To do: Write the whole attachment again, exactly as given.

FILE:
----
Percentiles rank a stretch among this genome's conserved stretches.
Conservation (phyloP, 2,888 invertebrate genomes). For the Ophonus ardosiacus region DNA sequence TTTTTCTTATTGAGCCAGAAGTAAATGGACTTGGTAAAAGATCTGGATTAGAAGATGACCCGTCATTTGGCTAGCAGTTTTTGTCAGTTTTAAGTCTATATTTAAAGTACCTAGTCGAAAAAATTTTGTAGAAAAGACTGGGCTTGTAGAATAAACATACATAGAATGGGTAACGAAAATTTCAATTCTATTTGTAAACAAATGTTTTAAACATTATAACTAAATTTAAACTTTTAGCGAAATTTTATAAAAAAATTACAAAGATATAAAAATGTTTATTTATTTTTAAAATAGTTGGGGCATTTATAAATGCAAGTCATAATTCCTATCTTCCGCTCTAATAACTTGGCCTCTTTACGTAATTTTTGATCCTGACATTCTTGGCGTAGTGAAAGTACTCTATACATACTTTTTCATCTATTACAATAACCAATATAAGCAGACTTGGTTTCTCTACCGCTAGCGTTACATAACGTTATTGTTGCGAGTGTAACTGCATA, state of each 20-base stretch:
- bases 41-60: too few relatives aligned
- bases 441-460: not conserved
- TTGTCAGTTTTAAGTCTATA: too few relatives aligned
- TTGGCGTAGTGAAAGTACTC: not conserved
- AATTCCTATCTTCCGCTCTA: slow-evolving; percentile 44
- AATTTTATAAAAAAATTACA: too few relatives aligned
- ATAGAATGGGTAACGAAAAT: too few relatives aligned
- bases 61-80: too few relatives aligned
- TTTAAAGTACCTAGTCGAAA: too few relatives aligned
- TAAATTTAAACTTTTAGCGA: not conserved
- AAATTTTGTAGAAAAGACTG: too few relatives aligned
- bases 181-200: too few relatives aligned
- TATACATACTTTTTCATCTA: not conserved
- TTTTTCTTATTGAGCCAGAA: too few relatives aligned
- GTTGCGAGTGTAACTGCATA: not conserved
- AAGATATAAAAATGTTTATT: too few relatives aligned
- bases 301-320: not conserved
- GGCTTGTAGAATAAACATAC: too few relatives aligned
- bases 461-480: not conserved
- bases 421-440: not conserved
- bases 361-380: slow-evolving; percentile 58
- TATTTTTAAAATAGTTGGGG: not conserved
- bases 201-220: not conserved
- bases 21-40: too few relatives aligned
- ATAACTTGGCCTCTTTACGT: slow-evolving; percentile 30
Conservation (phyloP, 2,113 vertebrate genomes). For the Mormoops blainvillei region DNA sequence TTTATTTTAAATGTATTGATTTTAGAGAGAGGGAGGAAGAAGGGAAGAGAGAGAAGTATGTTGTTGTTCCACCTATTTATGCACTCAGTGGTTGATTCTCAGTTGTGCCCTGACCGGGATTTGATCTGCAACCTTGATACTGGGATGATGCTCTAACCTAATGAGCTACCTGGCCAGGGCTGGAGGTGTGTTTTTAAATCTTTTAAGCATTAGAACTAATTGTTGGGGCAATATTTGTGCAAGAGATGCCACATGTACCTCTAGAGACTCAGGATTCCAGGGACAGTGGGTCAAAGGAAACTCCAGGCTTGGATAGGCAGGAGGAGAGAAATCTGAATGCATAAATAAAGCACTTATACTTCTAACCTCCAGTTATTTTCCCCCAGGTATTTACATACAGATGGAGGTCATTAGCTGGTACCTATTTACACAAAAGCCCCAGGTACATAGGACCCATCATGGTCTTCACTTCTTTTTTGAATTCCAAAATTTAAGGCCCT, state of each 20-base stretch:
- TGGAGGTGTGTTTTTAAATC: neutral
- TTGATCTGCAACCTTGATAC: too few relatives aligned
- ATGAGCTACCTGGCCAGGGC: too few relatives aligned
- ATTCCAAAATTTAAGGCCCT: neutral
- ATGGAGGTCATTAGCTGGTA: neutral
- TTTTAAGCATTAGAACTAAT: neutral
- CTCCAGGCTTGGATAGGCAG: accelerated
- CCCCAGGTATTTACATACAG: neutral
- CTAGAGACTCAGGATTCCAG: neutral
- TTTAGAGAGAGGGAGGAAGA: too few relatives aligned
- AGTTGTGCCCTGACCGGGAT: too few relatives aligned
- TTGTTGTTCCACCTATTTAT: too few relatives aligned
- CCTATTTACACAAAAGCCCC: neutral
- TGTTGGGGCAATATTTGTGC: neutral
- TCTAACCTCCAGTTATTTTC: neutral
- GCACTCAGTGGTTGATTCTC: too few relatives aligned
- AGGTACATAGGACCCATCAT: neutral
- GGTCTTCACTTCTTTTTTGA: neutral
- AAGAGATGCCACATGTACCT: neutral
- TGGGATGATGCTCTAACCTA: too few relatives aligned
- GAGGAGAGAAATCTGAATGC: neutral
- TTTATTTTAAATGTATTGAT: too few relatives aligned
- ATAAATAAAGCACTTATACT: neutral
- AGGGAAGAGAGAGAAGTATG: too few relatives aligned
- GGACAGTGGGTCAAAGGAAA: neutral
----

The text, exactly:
Percentiles rank a stretch among this genome's conserved stretches.
Conservation (phyloP, 2,888 invertebrate genomes). For the Ophonus ardosiacus region DNA sequence TTTTTCTTATTGAGCCAGAAGTAAATGGACTTGGTAAAAGATCTGGATTAGAAGATGACCCGTCATTTGGCTAGCAGTTTTTGTCAGTTTTAAGTCTATATTTAAAGTACCTAGTCGAAAAAATTTTGTAGAAAAGACTGGGCTTGTAGAATAAACATACATAGAATGGGTAACGAAAATTTCAATTCTATTTGTAAACAAATGTTTTAAACATTATAACTAAATTTAAACTTTTAGCGAAATTTTATAAAAAAATTACAAAGATATAAAAATGTTTATTTATTTTTAAAATAGTTGGGGCATTTATAAATGCAAGTCATAATTCCTATCTTCCGCTCTAATAACTTGGCCTCTTTACGTAATTTTTGATCCTGACATTCTTGGCGTAGTGAAAGTACTCTATACATACTTTTTCATCTATTACAATAACCAATATAAGCAGACTTGGTTTCTCTACCGCTAGCGTTACATAACGTTATTGTTGCGAGTGTAACTGCATA, state of each 20-base stretch:
- bases 41-60: too few relatives aligned
- bases 441-460: not conserved
- TTGTCAGTTTTAAGTCTATA: too few relatives aligned
- TTGGCGTAGTGAAAGTACTC: not conserved
- AATTCCTATCTTCCGCTCTA: slow-evolving; percentile 44
- AATTTTATAAAAAAATTACA: too few relatives aligned
- ATAGAATGGGTAACGAAAAT: too few relatives aligned
- bases 61-80: too few relatives aligned
- TTTAAAGTACCTAGTCGAAA: too few relatives aligned
- TAAATTTAAACTTTTAGCGA: not conserved
- AAATTTTGTAGAAAAGACTG: too few relatives aligned
- bases 181-200: too few relatives aligned
- TATACATACTTTTTCATCTA: not conserved
- TTTTTCTTATTGAGCCAGAA: too few relatives aligned
- GTTGCGAGTGTAACTGCATA: not conserved
- AAGATATAAAAATGTTTATT: too few relatives aligned
- bases 301-320: not conserved
- GGCTTGTAGAATAAACATAC: too few relatives aligned
- bases 461-480: not conserved
- bases 421-440: not conserved
- bases 361-380: slow-evolving; percentile 58
- TATTTTTAAAATAGTTGGGG: not conserved
- bases 201-220: not conserved
- bases 21-40: too few relatives aligned
- ATAACTTGGCCTCTTTACGT: slow-evolving; percentile 30
Conservation (phyloP, 2,113 vertebrate genomes). For the Mormoops blainvillei region DNA sequence TTTATTTTAAATGTATTGATTTTAGAGAGAGGGAGGAAGAAGGGAAGAGAGAGAAGTATGTTGTTGTTCCACCTATTTATGCACTCAGTGGTTGATTCTCAGTTGTGCCCTGACCGGGATTTGATCTGCAACCTTGATACTGGGATGATGCTCTAACCTAATGAGCTACCTGGCCAGGGCTGGAGGTGTGTTTTTAAATCTTTTAAGCATTAGAACTAATTGTTGGGGCAATATTTGTGCAAGAGATGCCACATGTACCTCTAGAGACTCAGGATTCCAGGGACAGTGGGTCAAAGGAAACTCCAGGCTTGGATAGGCAGGAGGAGAGAAATCTGAATGCATAAATAAAGCACTTATACTTCTAACCTCCAGTTATTTTCCCCCAGGTATTTACATACAGATGGAGGTCATTAGCTGGTACCTATTTACACAAAAGCCCCAGGTACATAGGACCCATCATGGTCTTCACTTCTTTTTTGAATTCCAAAATTTAAGGCCCT, state of each 20-base stretch:
- TGGAGGTGTGTTTTTAAATC: neutral
- TTGATCTGCAACCTTGATAC: too few relatives aligned
- ATGAGCTACCTGGCCAGGGC: too few relatives aligned
- ATTCCAAAATTTAAGGCCCT: neutral
- ATGGAGGTCATTAGCTGGTA: neutral
- TTTTAAGCATTAGAACTAAT: neutral
- CTCCAGGCTTGGATAGGCAG: accelerated
- CCCCAGGTATTTACATACAG: neutral
- CTAGAGACTCAGGATTCCAG: neutral
- TTTAGAGAGAGGGAGGAAGA: too few relatives aligned
- AGTTGTGCCCTGACCGGGAT: too few relatives aligned
- TTGTTGTTCCACCTATTTAT: too few relatives aligned
- CCTATTTACACAAAAGCCCC: neutral
- TGTTGGGGCAATATTTGTGC: neutral
- TCTAACCTCCAGTTATTTTC: neutral
- GCACTCAGTGGTTGATTCTC: too few relatives aligned
- AGGTACATAGGACCCATCAT: neutral
- GGTCTTCACTTCTTTTTTGA: neutral
- AAGAGATGCCACATGTACCT: neutral
- TGGGATGATGCTCTAACCTA: too few relatives aligned
- GAGGAGAGAAATCTGAATGC: neutral
- TTTATTTTAAATGTATTGAT: too few relatives aligned
- ATAAATAAAGCACTTATACT: neutral
- AGGGAAGAGAGAGAAGTATG: too few relatives aligned
- GGACAGTGGGTCAAAGGAAA: neutral